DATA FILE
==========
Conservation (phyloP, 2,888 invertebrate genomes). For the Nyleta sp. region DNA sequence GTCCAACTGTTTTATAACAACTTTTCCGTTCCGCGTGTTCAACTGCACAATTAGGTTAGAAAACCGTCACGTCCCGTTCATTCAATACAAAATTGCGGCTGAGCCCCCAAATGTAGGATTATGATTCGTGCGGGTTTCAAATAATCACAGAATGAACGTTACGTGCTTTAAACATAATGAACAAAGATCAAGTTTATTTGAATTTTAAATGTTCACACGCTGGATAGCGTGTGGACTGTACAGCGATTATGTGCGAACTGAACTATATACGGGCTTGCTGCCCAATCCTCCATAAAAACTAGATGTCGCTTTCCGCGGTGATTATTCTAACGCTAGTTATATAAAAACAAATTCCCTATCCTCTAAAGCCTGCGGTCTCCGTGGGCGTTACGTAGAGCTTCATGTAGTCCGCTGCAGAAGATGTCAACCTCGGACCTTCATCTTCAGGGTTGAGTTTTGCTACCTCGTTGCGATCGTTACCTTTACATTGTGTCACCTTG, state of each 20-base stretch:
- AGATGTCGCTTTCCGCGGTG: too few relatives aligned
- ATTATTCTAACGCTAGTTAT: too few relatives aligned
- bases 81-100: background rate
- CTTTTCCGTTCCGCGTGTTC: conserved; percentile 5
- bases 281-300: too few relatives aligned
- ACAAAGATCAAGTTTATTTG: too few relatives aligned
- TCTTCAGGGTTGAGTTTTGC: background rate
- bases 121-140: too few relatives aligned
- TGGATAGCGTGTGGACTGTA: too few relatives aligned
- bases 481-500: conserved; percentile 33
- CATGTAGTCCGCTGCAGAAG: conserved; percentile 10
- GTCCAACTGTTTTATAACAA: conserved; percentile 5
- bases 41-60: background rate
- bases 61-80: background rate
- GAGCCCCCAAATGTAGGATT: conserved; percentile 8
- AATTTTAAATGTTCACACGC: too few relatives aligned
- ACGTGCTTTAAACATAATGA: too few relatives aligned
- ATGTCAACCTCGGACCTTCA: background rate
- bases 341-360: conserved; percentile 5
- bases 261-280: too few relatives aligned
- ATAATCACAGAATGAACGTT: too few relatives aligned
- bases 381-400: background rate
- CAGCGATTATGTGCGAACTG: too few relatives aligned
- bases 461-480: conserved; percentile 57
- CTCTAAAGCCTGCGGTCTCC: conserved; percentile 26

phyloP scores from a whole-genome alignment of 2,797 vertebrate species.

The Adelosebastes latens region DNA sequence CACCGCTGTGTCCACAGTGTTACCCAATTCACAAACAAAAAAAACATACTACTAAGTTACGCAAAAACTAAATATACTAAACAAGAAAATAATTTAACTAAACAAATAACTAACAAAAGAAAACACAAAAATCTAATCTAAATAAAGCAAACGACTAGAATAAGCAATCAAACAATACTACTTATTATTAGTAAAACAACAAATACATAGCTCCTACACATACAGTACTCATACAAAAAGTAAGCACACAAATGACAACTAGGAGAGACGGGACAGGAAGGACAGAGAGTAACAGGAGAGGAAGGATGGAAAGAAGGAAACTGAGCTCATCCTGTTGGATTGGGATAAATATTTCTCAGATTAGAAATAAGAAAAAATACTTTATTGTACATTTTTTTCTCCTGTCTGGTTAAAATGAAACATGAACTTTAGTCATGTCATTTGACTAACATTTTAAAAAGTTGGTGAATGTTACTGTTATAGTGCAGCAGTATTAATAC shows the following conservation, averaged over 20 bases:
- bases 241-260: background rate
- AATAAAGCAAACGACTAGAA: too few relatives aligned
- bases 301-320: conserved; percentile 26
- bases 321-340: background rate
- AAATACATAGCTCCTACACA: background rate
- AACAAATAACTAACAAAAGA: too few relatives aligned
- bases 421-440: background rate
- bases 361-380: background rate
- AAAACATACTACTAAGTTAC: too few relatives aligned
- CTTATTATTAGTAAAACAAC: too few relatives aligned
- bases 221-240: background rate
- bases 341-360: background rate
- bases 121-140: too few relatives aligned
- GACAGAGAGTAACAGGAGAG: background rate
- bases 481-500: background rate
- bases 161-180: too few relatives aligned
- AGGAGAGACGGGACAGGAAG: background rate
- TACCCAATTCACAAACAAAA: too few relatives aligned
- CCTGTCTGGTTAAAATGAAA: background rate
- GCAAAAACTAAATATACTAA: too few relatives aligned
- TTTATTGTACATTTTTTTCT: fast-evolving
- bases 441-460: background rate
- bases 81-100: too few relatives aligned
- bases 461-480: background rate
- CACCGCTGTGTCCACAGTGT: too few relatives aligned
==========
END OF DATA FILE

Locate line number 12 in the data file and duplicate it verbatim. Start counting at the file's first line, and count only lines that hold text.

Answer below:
- CATGTAGTCCGCTGCAGAAG: conserved; percentile 10